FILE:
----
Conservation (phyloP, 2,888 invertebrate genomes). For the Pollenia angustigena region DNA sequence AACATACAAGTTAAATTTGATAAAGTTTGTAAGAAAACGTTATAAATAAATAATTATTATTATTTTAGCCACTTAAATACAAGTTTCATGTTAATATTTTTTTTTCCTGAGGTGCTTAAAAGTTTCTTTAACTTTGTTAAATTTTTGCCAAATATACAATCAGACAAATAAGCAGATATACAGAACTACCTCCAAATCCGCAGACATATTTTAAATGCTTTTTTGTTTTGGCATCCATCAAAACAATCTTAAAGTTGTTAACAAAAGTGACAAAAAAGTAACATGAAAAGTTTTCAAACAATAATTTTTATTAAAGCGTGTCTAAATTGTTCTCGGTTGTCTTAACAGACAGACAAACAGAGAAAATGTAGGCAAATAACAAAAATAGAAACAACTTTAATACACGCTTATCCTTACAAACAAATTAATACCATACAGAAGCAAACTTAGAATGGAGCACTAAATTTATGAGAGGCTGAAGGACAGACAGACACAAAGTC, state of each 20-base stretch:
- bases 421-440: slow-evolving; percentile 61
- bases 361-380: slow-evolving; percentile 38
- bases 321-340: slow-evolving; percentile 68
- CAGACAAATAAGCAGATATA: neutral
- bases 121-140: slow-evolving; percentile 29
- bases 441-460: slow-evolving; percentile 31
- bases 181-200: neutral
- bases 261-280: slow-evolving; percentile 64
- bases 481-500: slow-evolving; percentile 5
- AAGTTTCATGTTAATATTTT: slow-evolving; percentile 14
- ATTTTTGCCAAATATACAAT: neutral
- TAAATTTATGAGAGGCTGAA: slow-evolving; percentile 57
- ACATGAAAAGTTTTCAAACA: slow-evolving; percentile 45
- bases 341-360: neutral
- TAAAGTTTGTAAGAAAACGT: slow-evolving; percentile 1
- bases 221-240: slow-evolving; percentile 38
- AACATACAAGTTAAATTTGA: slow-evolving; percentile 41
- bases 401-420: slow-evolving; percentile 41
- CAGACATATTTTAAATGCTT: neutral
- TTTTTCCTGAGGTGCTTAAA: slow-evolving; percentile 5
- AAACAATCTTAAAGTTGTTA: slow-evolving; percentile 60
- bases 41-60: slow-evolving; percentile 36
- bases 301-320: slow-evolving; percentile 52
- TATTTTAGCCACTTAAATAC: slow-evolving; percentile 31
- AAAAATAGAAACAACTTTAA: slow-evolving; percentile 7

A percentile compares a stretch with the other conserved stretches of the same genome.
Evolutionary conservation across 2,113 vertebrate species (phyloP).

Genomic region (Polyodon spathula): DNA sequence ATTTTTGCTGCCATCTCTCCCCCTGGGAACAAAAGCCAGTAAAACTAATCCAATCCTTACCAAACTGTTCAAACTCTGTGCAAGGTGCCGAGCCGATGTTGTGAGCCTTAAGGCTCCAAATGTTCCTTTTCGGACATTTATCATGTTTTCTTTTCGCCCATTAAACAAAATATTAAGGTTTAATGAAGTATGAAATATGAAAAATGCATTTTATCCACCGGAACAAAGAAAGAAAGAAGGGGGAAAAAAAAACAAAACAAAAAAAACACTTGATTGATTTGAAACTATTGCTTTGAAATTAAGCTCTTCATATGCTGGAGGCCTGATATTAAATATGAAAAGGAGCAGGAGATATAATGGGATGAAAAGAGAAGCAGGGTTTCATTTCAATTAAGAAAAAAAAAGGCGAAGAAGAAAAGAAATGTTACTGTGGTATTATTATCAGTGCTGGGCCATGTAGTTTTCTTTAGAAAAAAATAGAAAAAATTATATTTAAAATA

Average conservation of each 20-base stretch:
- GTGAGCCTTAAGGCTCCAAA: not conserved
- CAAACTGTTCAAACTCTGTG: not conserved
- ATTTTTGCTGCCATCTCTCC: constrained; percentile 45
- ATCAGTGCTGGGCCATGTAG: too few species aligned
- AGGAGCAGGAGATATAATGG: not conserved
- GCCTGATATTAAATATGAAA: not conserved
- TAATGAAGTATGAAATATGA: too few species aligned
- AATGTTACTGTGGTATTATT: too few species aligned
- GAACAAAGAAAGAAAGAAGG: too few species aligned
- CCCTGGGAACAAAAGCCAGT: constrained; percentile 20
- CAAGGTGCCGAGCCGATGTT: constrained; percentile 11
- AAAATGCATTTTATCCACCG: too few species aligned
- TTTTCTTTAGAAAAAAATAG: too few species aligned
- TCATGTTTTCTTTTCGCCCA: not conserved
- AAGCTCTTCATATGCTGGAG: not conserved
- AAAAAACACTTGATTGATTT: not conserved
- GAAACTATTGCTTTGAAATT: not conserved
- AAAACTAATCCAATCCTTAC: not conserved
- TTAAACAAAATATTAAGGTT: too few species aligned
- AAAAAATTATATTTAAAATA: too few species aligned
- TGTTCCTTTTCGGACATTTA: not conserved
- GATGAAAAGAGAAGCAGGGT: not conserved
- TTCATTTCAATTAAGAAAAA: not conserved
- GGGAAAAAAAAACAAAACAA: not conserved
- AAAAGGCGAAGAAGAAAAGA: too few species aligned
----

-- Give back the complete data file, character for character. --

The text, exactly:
Conservation (phyloP, 2,888 invertebrate genomes). For the Pollenia angustigena region DNA sequence AACATACAAGTTAAATTTGATAAAGTTTGTAAGAAAACGTTATAAATAAATAATTATTATTATTTTAGCCACTTAAATACAAGTTTCATGTTAATATTTTTTTTTCCTGAGGTGCTTAAAAGTTTCTTTAACTTTGTTAAATTTTTGCCAAATATACAATCAGACAAATAAGCAGATATACAGAACTACCTCCAAATCCGCAGACATATTTTAAATGCTTTTTTGTTTTGGCATCCATCAAAACAATCTTAAAGTTGTTAACAAAAGTGACAAAAAAGTAACATGAAAAGTTTTCAAACAATAATTTTTATTAAAGCGTGTCTAAATTGTTCTCGGTTGTCTTAACAGACAGACAAACAGAGAAAATGTAGGCAAATAACAAAAATAGAAACAACTTTAATACACGCTTATCCTTACAAACAAATTAATACCATACAGAAGCAAACTTAGAATGGAGCACTAAATTTATGAGAGGCTGAAGGACAGACAGACACAAAGTC, state of each 20-base stretch:
- bases 421-440: slow-evolving; percentile 61
- bases 361-380: slow-evolving; percentile 38
- bases 321-340: slow-evolving; percentile 68
- CAGACAAATAAGCAGATATA: neutral
- bases 121-140: slow-evolving; percentile 29
- bases 441-460: slow-evolving; percentile 31
- bases 181-200: neutral
- bases 261-280: slow-evolving; percentile 64
- bases 481-500: slow-evolving; percentile 5
- AAGTTTCATGTTAATATTTT: slow-evolving; percentile 14
- ATTTTTGCCAAATATACAAT: neutral
- TAAATTTATGAGAGGCTGAA: slow-evolving; percentile 57
- ACATGAAAAGTTTTCAAACA: slow-evolving; percentile 45
- bases 341-360: neutral
- TAAAGTTTGTAAGAAAACGT: slow-evolving; percentile 1
- bases 221-240: slow-evolving; percentile 38
- AACATACAAGTTAAATTTGA: slow-evolving; percentile 41
- bases 401-420: slow-evolving; percentile 41
- CAGACATATTTTAAATGCTT: neutral
- TTTTTCCTGAGGTGCTTAAA: slow-evolving; percentile 5
- AAACAATCTTAAAGTTGTTA: slow-evolving; percentile 60
- bases 41-60: slow-evolving; percentile 36
- bases 301-320: slow-evolving; percentile 52
- TATTTTAGCCACTTAAATAC: slow-evolving; percentile 31
- AAAAATAGAAACAACTTTAA: slow-evolving; percentile 7

A percentile compares a stretch with the other conserved stretches of the same genome.
Evolutionary conservation across 2,113 vertebrate species (phyloP).

Genomic region (Polyodon spathula): DNA sequence ATTTTTGCTGCCATCTCTCCCCCTGGGAACAAAAGCCAGTAAAACTAATCCAATCCTTACCAAACTGTTCAAACTCTGTGCAAGGTGCCGAGCCGATGTTGTGAGCCTTAAGGCTCCAAATGTTCCTTTTCGGACATTTATCATGTTTTCTTTTCGCCCATTAAACAAAATATTAAGGTTTAATGAAGTATGAAATATGAAAAATGCATTTTATCCACCGGAACAAAGAAAGAAAGAAGGGGGAAAAAAAAACAAAACAAAAAAAACACTTGATTGATTTGAAACTATTGCTTTGAAATTAAGCTCTTCATATGCTGGAGGCCTGATATTAAATATGAAAAGGAGCAGGAGATATAATGGGATGAAAAGAGAAGCAGGGTTTCATTTCAATTAAGAAAAAAAAAGGCGAAGAAGAAAAGAAATGTTACTGTGGTATTATTATCAGTGCTGGGCCATGTAGTTTTCTTTAGAAAAAAATAGAAAAAATTATATTTAAAATA

Average conservation of each 20-base stretch:
- GTGAGCCTTAAGGCTCCAAA: not conserved
- CAAACTGTTCAAACTCTGTG: not conserved
- ATTTTTGCTGCCATCTCTCC: constrained; percentile 45
- ATCAGTGCTGGGCCATGTAG: too few species aligned
- AGGAGCAGGAGATATAATGG: not conserved
- GCCTGATATTAAATATGAAA: not conserved
- TAATGAAGTATGAAATATGA: too few species aligned
- AATGTTACTGTGGTATTATT: too few species aligned
- GAACAAAGAAAGAAAGAAGG: too few species aligned
- CCCTGGGAACAAAAGCCAGT: constrained; percentile 20
- CAAGGTGCCGAGCCGATGTT: constrained; percentile 11
- AAAATGCATTTTATCCACCG: too few species aligned
- TTTTCTTTAGAAAAAAATAG: too few species aligned
- TCATGTTTTCTTTTCGCCCA: not conserved
- AAGCTCTTCATATGCTGGAG: not conserved
- AAAAAACACTTGATTGATTT: not conserved
- GAAACTATTGCTTTGAAATT: not conserved
- AAAACTAATCCAATCCTTAC: not conserved
- TTAAACAAAATATTAAGGTT: too few species aligned
- AAAAAATTATATTTAAAATA: too few species aligned
- TGTTCCTTTTCGGACATTTA: not conserved
- GATGAAAAGAGAAGCAGGGT: not conserved
- TTCATTTCAATTAAGAAAAA: not conserved
- GGGAAAAAAAAACAAAACAA: not conserved
- AAAAGGCGAAGAAGAAAAGA: too few species aligned